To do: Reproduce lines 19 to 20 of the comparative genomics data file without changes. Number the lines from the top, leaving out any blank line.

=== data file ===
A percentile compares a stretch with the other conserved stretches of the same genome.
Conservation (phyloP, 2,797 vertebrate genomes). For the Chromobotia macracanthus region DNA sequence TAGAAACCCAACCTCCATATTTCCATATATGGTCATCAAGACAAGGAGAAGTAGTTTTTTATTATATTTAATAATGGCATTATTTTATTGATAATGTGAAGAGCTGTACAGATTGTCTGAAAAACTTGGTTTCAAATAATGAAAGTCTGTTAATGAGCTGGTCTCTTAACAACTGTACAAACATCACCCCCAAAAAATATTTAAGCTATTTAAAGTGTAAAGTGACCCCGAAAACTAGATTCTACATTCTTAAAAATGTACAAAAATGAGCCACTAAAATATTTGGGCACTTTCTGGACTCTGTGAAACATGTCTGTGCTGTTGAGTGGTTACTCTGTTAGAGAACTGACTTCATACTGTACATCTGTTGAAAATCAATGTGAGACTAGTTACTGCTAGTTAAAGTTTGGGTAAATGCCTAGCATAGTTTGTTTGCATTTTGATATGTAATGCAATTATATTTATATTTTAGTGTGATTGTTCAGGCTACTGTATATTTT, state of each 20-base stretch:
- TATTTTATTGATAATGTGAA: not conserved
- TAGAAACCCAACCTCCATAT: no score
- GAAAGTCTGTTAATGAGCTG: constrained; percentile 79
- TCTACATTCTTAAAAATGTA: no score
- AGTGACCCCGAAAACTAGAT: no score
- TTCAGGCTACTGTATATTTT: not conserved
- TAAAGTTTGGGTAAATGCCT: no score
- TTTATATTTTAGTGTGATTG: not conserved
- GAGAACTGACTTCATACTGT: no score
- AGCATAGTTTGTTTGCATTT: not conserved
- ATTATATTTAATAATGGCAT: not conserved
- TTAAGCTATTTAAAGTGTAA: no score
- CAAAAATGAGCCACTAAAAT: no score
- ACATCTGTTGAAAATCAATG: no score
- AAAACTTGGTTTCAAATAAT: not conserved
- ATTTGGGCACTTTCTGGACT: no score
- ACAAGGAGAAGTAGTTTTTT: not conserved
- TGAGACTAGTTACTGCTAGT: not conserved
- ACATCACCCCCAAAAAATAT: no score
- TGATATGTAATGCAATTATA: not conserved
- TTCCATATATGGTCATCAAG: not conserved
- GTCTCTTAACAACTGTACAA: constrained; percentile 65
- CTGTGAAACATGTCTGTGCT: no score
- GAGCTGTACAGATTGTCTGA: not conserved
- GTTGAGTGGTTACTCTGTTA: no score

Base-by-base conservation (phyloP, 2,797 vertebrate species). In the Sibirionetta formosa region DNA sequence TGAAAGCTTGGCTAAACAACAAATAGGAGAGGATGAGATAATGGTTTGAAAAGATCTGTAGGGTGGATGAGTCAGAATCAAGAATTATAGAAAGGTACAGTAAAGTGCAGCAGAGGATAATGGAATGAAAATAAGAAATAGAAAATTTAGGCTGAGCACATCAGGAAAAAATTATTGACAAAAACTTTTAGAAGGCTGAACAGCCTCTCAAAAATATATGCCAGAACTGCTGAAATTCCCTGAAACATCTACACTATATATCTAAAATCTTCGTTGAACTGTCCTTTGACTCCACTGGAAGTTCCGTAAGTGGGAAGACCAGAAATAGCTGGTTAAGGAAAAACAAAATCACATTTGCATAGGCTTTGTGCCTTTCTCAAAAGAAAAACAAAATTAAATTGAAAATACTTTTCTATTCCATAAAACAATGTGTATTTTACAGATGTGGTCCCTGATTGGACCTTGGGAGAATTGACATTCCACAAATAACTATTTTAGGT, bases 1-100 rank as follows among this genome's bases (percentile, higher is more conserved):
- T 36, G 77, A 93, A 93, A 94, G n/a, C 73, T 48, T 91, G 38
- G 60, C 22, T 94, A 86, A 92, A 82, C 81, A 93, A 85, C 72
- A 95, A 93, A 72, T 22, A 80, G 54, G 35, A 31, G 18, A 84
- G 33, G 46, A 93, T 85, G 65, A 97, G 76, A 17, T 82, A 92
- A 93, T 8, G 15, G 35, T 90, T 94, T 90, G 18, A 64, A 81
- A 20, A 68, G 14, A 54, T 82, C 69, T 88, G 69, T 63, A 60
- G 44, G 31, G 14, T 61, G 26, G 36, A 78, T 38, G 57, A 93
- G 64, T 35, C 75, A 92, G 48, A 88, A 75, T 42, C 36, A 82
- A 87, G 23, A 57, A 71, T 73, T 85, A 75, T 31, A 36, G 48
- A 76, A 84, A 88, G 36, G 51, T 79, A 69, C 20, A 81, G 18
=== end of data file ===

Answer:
- ACAAGGAGAAGTAGTTTTTT: not conserved
- TGAGACTAGTTACTGCTAGT: not conserved